The great generational shift within venture capital
Over the course of the past week, three venture capitalists have announced plans to step back from their investing roles at their respective firms.
Lightspeed’s Jeremy Liew, known well for his early bet on Snap, made his news public last Friday. Six days later, Spark Capital co-founder and general partner Bijan Sabet announced he too was stepping back, as did IA Ventures’ Roger Ehrenberg.
Liew will continue to work with portfolio companies and with “developing the next generation of [Lightspeed’s] team.” Sabet noted he would continue to be active in portfolio companies, but that he would also turn his focus to investing alongside his wife in companies tackling climate change. Ehrenberg in a somber note wrote of his personal difficulties in the past 18 months, including the death of his mother, and said he will pare back most of his board responsibilities. “All of this… caused me to reassess how I want to spend the next 20+ years of my life,” Ehrenberg wrote.
Their motivations for stepping back diverge, but there is good reason to think this is not just a coincidence, and that more exits from venture capital firms will come due to a whole host of factors. For starters, there is a broader generational shift happening across the industry. Just look to the above three investors: Liew helped build up Lightspeed’s consumer investing reputation after starting his career there 15 years ago. Spark began its formation about 17 years ago, while IA Ventures was launched some 12 years ago. All three of the investors are in their 50s, and are in a sense, now handing off the torch to the next generation, at least from an investing point of view. Notably, Benchmark—one of the biggest names in the VC space—has also been undergoing a generational shift: Bill Gurley, also in his 50s, effectively stepped back last year, after famously writing a piece about the benefits of youth in venture investing several years ago.
As tech valuations balloon, and exits come pouring in seemingly for every fund, the net worth of investors behind the scenes is also growing dramatically—allowing them to move on to other passions. But even as checks and wallets grow, so does the bone-deep exhaustion catalyzed by the surge in competition within venture capital for deals.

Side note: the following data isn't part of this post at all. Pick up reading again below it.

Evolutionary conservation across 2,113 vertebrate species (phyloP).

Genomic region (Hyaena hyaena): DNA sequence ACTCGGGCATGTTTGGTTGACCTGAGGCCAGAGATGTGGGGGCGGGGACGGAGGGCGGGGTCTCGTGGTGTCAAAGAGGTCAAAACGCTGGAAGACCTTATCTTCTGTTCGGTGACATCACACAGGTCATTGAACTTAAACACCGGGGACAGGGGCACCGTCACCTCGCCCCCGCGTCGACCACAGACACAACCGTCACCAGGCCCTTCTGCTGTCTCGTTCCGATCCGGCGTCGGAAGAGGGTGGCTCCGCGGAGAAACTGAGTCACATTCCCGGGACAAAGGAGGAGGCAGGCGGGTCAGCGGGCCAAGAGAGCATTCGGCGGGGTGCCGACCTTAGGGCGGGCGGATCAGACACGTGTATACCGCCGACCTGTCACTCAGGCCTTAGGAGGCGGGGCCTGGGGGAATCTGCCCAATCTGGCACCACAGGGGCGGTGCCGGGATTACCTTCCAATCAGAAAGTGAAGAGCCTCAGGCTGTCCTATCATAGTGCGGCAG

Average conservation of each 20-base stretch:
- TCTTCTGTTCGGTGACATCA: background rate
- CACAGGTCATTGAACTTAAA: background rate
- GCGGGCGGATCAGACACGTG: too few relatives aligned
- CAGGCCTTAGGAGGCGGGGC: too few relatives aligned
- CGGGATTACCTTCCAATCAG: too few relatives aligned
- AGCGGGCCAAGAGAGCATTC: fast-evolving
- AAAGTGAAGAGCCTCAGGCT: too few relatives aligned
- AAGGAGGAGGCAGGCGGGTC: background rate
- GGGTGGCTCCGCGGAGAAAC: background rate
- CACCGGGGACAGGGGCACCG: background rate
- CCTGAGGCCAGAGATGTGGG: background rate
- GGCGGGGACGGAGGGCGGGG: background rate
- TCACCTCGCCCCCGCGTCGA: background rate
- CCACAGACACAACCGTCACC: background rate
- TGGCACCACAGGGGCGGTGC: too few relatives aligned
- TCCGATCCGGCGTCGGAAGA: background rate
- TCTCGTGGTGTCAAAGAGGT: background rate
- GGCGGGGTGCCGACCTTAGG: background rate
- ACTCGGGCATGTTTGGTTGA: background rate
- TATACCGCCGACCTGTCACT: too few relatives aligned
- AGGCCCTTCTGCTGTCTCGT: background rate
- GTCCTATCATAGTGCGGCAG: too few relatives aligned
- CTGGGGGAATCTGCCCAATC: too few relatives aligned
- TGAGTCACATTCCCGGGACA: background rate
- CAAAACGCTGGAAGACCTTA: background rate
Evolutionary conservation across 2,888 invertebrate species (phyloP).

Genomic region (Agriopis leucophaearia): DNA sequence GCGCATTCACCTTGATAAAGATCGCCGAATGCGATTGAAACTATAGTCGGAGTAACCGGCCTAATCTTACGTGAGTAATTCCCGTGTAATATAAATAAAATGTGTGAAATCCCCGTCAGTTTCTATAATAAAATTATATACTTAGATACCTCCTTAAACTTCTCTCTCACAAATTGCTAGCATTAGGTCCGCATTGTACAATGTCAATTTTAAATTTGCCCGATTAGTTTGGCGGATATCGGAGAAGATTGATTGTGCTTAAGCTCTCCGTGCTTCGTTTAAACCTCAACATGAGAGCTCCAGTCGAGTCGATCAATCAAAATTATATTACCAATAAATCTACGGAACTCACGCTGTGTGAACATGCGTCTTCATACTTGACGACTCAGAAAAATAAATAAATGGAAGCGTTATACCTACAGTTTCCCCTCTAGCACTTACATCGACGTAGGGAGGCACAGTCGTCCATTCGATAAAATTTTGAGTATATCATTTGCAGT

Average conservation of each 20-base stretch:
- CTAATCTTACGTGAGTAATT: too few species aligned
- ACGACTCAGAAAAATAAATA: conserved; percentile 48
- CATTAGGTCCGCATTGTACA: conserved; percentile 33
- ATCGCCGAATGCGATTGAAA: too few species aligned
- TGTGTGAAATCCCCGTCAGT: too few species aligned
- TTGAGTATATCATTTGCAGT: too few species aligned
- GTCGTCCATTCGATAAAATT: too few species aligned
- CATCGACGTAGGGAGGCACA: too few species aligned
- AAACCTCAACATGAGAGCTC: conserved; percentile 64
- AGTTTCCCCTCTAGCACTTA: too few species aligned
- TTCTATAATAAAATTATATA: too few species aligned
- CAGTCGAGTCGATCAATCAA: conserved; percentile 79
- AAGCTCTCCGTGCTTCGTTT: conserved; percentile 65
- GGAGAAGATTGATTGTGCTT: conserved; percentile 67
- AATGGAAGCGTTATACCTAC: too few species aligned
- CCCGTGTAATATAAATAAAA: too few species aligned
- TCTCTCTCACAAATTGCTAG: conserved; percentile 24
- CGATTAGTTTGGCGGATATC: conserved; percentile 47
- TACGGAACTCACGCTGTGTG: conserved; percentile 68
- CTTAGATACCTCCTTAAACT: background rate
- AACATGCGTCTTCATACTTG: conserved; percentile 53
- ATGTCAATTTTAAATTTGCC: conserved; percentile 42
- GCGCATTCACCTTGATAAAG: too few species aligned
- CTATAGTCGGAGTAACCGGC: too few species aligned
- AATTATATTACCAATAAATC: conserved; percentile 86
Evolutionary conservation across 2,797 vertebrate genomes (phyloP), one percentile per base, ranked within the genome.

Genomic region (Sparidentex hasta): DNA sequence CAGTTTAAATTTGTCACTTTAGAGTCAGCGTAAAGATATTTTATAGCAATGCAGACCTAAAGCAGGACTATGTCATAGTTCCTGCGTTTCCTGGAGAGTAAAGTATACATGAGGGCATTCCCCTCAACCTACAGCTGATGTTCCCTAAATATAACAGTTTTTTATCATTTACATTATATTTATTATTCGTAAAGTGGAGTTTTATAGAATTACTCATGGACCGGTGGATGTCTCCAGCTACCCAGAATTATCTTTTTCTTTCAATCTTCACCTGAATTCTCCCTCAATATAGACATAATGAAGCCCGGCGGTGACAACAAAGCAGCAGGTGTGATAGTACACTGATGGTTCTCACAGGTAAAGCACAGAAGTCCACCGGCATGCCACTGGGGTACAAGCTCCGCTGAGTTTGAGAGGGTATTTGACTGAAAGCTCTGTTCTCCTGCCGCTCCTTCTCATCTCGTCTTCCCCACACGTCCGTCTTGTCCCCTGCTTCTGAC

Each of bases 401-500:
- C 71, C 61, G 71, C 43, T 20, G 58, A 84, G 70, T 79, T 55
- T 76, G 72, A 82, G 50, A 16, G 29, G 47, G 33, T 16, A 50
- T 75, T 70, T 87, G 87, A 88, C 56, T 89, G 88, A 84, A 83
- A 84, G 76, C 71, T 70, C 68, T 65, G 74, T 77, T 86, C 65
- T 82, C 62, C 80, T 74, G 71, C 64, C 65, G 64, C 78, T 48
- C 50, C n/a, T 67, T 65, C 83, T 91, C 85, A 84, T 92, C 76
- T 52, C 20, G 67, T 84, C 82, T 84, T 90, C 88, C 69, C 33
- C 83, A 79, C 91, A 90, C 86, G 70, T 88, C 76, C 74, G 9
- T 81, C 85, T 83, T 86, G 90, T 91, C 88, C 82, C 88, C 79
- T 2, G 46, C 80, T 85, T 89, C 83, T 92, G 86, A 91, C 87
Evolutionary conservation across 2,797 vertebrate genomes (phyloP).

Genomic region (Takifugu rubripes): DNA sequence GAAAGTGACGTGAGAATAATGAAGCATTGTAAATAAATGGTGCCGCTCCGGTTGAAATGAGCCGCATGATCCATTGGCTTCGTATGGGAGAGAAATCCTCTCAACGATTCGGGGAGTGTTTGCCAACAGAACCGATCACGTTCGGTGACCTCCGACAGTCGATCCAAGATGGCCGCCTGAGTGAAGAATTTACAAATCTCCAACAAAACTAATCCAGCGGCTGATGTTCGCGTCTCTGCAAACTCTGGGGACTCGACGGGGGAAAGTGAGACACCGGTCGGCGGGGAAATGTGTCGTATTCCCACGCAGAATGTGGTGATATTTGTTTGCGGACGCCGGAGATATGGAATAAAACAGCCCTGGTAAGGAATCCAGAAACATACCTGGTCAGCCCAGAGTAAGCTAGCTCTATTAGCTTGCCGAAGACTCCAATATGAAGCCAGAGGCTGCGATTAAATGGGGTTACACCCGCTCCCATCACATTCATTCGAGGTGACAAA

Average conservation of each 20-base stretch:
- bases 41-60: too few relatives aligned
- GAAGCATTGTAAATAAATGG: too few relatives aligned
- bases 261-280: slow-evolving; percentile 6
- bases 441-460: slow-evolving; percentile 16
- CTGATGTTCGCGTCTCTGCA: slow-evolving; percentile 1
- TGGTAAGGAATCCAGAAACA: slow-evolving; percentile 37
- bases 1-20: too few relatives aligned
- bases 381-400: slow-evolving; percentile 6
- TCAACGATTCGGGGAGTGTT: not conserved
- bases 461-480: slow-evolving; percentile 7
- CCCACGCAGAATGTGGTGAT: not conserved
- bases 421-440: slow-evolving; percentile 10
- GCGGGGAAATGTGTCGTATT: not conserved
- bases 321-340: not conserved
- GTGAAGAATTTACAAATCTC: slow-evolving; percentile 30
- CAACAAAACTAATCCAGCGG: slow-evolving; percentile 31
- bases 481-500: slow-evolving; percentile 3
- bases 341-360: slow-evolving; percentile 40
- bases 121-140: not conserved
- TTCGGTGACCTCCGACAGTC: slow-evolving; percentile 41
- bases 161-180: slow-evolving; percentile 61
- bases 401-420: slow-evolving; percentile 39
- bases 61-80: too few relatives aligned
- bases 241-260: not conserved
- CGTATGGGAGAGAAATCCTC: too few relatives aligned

The upshot is that as tech companies are battling it out for talent and dealing with resignations, so too are the firms on the investing side of the equation.
It’s also worth mentioning that the venture industry has not always done a good job with transitions historically, with the Kleiner Perkins Caufield & Byers story easily coming to mind. That firm became known for its talented young investors who weren’t given a chance to ascend—and subsequently left. When they departed, what is now known as Kleiner Perkins too lost much of its luster. Its story, along with other high-profile firms’ failures to smoothly pass on the torch, have become cautionary tales in the industry, perhaps driving earlier retirements at other firms.
MORE LOVE FOR SEATTLE: Seattle-based remittances startup Remitly is now valued at about $8 billion after going public on Thursday. Now the name of the game, as it goes up against Western Union, is scale, per my colleague, Rey Mashayekhi.
“‘Ultimately you’ve got to scale out and drive volume. Otherwise, you’re always going to be exposed to pricing competition over time,’ according to Morningstar equity analyst Brett Horn, who covers the payment processing sector. ‘That’s how you win in this industry—you get bigger and drive scale.’” Read more.
Jessica Mathews compiled the IPO and SPAC sections of this newsletter.
- Gorillas, a European quick grocery delivery company, raised $950 million in Series C funding, valuing it at $3 billion, per the Information. Delivery Hero is reportedly leading the round.
- Momenta, a Chinese self-driving car company, will raise $300 million from General Motors, making it a unicorn.
- Emerge, a Scottsdale, Ariz.-based digital freight marketplace, raised $130 million in Series B funding. 9Yards Capital, Tiger Global Management and The Spruce House Partnership led the round and were joined by investors including New Road Capital Partners and Greycroft.
- Loft Orbital, a San Francisco-based space startup, raised $130 million in Series B funding, per the Information. Blackrock led the round, valuing it at $550 million.